School of Humanities and Communication Arts
University of Western Sydney
Locked Bag 1797
Penrith NSW 2751 Australia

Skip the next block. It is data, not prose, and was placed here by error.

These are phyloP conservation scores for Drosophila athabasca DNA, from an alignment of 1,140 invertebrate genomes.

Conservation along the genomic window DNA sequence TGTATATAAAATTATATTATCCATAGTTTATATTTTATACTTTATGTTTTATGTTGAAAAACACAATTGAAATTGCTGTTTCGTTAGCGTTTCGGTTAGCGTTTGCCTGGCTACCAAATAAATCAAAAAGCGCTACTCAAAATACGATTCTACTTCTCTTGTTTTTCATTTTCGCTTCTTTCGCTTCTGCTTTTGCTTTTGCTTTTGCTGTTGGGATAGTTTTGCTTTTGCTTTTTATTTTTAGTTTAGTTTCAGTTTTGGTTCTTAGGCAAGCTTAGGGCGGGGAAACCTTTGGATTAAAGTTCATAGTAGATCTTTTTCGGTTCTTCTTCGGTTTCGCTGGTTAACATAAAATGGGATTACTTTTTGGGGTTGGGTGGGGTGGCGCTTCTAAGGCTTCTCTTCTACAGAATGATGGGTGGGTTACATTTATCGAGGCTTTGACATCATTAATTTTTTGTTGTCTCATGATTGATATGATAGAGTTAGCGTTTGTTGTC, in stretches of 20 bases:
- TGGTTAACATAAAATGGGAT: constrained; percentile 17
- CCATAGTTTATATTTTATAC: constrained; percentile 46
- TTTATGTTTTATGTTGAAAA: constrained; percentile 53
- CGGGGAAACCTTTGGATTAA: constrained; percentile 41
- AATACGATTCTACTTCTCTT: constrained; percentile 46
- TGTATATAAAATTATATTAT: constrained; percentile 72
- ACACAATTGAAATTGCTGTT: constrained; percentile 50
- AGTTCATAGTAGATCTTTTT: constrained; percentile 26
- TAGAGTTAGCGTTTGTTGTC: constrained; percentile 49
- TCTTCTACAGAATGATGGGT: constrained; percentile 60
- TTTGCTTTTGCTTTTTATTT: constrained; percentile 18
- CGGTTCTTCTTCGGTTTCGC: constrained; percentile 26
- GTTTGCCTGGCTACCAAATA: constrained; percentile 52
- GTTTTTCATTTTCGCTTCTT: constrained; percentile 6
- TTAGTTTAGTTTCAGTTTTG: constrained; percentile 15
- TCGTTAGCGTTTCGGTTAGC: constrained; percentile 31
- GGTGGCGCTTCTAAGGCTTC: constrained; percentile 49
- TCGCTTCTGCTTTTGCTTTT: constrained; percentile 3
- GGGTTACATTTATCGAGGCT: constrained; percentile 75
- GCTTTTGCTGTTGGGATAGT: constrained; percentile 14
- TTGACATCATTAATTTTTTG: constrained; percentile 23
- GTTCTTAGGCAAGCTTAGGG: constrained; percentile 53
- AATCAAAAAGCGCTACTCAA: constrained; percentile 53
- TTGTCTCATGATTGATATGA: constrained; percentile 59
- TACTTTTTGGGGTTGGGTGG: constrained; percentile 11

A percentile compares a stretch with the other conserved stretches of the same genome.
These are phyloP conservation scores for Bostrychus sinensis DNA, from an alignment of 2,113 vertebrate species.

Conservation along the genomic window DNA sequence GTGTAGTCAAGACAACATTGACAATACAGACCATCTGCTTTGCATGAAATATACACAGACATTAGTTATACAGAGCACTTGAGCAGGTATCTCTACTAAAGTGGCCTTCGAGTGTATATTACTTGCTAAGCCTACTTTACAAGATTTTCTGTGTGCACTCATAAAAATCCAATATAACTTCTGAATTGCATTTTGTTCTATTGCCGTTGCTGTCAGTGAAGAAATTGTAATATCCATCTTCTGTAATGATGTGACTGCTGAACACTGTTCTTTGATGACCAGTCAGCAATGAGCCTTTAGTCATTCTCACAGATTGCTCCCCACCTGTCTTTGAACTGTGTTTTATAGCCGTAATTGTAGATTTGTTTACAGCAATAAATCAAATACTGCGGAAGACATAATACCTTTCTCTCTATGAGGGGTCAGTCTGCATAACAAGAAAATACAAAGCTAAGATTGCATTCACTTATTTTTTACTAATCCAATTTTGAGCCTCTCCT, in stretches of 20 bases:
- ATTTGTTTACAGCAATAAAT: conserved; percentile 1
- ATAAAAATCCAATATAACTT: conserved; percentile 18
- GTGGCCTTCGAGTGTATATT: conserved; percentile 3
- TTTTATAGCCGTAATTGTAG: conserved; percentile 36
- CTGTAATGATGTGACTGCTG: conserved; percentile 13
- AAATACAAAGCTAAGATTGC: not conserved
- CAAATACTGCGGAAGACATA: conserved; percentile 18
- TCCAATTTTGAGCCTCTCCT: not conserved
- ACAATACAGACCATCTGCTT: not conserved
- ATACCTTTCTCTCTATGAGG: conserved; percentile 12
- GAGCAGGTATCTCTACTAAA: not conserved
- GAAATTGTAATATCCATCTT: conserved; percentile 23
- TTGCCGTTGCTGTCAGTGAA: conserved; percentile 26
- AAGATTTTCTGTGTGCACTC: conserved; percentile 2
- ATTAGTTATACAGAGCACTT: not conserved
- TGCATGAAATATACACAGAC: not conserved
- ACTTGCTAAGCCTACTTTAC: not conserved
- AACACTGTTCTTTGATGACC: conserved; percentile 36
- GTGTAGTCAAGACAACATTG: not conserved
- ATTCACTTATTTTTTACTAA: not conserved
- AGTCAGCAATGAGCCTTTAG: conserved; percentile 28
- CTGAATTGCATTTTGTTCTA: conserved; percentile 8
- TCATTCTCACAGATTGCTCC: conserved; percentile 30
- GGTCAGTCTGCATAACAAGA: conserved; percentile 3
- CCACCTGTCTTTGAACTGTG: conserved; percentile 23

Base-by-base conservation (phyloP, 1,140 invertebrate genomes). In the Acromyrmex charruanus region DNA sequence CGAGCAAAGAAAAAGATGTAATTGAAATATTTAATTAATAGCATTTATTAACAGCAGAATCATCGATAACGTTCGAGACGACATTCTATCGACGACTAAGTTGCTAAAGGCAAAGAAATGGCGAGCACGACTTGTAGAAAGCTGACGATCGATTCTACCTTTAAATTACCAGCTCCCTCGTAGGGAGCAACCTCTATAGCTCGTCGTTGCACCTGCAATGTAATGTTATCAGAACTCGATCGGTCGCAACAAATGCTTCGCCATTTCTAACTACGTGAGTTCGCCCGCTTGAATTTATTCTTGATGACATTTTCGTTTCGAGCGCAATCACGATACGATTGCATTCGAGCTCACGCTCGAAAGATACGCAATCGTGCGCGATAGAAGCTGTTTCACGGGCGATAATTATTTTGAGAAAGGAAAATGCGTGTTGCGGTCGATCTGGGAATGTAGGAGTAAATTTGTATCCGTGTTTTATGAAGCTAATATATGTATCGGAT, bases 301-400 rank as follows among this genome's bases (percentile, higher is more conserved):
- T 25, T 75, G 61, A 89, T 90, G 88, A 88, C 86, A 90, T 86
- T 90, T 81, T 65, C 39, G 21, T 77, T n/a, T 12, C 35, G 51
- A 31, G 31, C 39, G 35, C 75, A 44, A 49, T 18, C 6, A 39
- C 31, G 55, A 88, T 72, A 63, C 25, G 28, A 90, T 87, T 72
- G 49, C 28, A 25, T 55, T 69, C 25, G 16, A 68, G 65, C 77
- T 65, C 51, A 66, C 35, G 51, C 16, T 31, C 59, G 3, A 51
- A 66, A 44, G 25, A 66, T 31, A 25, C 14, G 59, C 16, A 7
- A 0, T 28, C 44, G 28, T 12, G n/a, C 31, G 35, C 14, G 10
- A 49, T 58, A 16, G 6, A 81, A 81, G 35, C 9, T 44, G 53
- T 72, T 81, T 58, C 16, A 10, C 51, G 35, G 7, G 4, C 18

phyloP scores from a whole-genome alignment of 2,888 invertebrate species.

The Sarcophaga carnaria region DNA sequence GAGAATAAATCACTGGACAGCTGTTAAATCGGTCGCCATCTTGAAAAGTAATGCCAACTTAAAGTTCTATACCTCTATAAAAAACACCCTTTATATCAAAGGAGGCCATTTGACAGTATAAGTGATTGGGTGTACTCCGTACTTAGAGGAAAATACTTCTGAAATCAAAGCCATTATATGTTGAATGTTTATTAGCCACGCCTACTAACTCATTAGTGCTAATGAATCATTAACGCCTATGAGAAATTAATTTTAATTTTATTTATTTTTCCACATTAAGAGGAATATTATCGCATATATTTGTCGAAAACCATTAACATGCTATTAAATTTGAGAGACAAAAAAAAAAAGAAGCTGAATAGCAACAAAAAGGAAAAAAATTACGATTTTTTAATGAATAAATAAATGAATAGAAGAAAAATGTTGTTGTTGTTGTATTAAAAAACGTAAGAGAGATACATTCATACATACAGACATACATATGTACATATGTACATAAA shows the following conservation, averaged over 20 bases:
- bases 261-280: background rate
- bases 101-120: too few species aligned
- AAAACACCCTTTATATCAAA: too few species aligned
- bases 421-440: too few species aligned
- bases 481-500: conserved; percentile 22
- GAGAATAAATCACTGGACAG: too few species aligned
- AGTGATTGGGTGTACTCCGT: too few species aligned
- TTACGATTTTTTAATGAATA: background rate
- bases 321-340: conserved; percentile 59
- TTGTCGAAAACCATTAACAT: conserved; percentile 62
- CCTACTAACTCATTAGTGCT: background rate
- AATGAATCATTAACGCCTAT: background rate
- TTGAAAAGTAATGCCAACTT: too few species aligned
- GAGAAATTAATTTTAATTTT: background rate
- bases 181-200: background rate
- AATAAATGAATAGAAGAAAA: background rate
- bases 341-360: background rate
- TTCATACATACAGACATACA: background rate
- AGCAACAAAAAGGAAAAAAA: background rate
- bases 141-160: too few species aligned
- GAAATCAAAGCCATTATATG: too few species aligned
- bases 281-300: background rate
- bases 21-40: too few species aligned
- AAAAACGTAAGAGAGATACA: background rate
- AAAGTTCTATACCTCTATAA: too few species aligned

Digital communication has amplified the rate and efficacy of the transference of cultural information, and has participated in the generation of a mode of symbolic exchange that demonstrates novel features. This modality—and the novelty associated with amplified transference—is often referred to as “virality,” which is a label that resonates with Eric Gans’s Generative Anthropology, and his articulation of the originary singularity that marks the successful emergence of human language. For the symbolic sign to emerge, it must have carried a viral quality, able to be shared with contagious effect because of its intersubjective condition: such a pattern need not have unfolded at any particular speed, but by contrast with the evolutionary (biological) changes that language appears to supervene upon, the sharing happened suddenly. This is a circular argument—that language succeeded because it was successfully shared—but any engagement with the paradoxical emergence of the originary something of language from no-thing requires such a presentation. Every act of representation captures the mood of this inexplicable originary success, and thematises the knowledge that language is because it is shared. The paradoxical originary circumstances of language show us that while communities of language users may have risen and disappeared many times over without sharing their invention, the originary group of protohumans will have shared its invention within the group, and then contacted other groups of protohumans and “infected” them, and so forth, as part of a genealogy that demonstrates the generative impulse that has motivated the sequence of such scenes—the sum of which constitutes human history.